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Production of human recombinant Peptidoglycan recognition protein (rPGLYRP3) and antimicrobial peptide (AMP-rPGLYRP3) in Pichia pastoris and analysis of antibacterial activity in opportunistic strains

Grant number: 21/00425-8
Support type:Scholarships in Brazil - Scientific Initiation
Effective date (Start): May 01, 2021
Effective date (End): April 30, 2022
Field of knowledge:Biological Sciences - Microbiology - Applied Microbiology
Principal researcher:Maria Cristina da Silva Pranchevicius
Grantee:Pedro Mendes Laprega
Home Institution: Centro de Ciências Biológicas e da Saúde (CCBS). Universidade Federal de São Carlos (UFSCAR). São Carlos , SP, Brazil

Abstract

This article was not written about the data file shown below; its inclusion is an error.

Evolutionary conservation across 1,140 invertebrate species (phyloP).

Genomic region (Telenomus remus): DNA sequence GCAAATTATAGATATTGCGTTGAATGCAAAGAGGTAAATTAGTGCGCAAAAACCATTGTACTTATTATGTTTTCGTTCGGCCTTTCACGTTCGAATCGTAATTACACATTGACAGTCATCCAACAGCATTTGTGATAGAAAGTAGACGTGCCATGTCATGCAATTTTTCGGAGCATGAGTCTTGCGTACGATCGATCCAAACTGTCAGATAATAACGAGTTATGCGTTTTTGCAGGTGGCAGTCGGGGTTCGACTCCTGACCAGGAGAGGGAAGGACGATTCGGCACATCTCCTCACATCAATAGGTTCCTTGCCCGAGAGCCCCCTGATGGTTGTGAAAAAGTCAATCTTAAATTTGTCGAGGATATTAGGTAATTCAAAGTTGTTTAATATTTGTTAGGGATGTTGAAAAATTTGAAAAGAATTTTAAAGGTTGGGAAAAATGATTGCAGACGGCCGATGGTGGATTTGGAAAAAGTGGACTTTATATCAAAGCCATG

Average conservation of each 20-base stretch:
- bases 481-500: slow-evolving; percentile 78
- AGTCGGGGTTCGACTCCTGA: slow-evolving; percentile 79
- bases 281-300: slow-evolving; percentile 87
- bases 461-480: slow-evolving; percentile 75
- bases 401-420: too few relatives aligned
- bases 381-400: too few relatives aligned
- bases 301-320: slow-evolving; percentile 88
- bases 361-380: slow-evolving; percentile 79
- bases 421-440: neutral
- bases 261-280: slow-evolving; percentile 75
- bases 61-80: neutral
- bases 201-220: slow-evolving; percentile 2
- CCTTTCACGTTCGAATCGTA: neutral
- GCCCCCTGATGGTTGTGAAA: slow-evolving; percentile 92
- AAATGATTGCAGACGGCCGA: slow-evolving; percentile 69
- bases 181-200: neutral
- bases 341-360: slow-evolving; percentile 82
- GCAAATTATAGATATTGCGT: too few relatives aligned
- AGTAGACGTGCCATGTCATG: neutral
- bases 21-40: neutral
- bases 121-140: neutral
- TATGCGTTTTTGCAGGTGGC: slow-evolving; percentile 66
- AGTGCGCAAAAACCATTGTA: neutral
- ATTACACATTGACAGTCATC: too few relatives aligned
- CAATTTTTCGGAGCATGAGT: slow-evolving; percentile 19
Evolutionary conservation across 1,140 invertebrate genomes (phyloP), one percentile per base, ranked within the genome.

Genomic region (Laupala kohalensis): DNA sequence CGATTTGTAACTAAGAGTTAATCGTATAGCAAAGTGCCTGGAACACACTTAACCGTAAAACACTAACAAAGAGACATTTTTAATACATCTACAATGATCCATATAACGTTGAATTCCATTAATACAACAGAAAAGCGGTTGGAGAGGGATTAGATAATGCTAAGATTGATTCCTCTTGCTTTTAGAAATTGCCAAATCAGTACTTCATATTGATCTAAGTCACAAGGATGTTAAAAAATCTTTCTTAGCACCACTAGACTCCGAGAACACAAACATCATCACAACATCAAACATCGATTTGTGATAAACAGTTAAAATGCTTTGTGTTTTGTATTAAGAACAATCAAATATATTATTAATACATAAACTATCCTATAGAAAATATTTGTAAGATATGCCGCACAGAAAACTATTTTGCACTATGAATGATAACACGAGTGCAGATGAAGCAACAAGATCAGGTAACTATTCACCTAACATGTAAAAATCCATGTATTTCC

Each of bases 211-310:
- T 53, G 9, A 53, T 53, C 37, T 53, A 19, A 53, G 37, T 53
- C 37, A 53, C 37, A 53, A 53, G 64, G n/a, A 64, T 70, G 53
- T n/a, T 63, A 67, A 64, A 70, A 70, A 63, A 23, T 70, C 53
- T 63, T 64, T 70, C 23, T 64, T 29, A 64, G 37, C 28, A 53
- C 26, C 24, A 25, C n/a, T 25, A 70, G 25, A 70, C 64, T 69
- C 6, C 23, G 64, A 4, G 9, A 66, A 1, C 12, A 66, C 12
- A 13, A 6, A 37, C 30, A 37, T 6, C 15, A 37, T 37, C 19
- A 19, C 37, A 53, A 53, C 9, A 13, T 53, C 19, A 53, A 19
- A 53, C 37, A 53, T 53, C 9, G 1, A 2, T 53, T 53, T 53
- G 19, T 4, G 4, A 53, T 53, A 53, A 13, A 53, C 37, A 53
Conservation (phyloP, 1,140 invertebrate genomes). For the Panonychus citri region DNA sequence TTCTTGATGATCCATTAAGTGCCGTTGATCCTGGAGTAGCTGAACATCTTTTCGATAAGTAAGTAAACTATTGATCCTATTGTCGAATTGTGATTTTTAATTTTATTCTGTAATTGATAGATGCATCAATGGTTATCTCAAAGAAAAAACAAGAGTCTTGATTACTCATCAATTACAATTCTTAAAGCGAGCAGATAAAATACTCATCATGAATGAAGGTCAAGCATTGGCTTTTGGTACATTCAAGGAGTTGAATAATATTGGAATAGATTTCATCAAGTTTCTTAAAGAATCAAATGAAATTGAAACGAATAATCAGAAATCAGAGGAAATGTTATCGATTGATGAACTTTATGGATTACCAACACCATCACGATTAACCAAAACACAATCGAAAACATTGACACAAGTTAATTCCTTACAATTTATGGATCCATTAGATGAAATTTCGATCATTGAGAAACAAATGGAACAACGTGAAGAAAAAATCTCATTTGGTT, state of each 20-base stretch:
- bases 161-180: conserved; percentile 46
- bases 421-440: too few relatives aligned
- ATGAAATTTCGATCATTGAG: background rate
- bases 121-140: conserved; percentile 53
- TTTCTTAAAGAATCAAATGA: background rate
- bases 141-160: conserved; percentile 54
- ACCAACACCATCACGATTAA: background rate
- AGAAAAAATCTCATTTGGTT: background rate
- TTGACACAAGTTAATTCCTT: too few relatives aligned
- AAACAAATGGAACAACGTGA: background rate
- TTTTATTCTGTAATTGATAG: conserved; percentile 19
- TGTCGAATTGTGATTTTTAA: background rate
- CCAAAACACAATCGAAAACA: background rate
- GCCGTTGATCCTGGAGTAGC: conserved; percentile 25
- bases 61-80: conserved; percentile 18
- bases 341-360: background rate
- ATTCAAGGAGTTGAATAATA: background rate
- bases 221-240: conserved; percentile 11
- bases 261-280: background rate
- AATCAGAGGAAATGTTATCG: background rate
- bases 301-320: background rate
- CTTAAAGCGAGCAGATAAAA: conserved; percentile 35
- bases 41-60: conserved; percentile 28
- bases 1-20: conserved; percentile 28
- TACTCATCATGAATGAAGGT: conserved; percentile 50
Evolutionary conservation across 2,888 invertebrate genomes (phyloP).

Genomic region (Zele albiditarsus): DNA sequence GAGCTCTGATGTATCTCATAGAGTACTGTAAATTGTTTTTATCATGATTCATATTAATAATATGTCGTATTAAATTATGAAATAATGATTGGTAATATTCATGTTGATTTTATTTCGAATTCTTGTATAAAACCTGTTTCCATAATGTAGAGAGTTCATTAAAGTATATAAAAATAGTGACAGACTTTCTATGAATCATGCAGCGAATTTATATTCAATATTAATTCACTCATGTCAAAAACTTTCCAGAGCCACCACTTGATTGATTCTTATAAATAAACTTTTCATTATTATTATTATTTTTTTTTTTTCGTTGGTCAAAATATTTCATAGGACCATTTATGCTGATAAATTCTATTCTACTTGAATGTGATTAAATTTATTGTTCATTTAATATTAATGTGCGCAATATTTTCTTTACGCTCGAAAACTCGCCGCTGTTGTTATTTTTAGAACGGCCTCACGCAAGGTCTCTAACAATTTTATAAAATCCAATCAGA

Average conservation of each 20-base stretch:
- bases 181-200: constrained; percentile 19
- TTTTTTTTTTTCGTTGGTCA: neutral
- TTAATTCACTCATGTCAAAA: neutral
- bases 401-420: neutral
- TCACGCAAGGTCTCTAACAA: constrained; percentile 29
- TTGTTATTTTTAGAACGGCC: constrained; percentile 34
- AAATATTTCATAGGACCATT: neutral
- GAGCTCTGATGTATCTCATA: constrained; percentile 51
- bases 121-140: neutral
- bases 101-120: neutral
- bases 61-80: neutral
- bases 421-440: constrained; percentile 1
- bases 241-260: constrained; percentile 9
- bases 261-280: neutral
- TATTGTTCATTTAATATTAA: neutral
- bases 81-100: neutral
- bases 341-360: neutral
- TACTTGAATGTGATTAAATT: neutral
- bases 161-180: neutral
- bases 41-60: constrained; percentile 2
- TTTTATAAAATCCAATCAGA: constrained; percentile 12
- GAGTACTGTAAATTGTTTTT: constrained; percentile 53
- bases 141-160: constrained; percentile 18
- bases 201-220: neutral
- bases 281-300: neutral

Over the last few years, deaths caused by multidrug-resistant bacteria (MDRB) have been rising at an alarming rate, therefore, the search for new compounds capable of dealing with these microorganisms is highly important. Amongst the compounds with potential for new therapies, there are the peptidoglycan recognition proteins (PGLYRPs) and antimicrobial peptides (AMPs). PGLYRPs recognize conserved molecular patterns in infectious organisms and unleash innate immune responses, including phagocytosis, antimicrobial and pro-inflammatory genes expression and cytokines production. AMPs, including those deriving from host protein fragments, are multifunctional, being capable of mediating many anti-bacterial and immunomodulatory functions and stimulating angiogenesis. Considering the search for new solutions for the emerging MDRB problem, in this study we are proposing the heterologous expression of not only PGLYRP3, but also of an antimicrobial peptide (AMP-rPGLYRP3) (PVMPRKVCPNIIKRS) within this encoded protein, already identified by us, in a Pichia pastoris system. In addition, we intend to analyze the antimicrobial activity of both rPGLYRP3 and AMP-rPGLYRP3 on opportunistic bacteria. In silico analysis regarding the peptide AMP-PGLYRP3, also performed by us, shows that it is a possible non-toxic and non-allergenic anti-bacterial candidate, being, most likely, not active against human erythrocytes, while active against the bacteria species Klebsiella pneumoniae. Therefore, the results from this project may amplify our knowledge regarding the anti-bacterial activity of both PGLYRP3 and AMP-rPGLYRP3, assisting, in the future, the development of new medications and, consequently, control bacterial infections.

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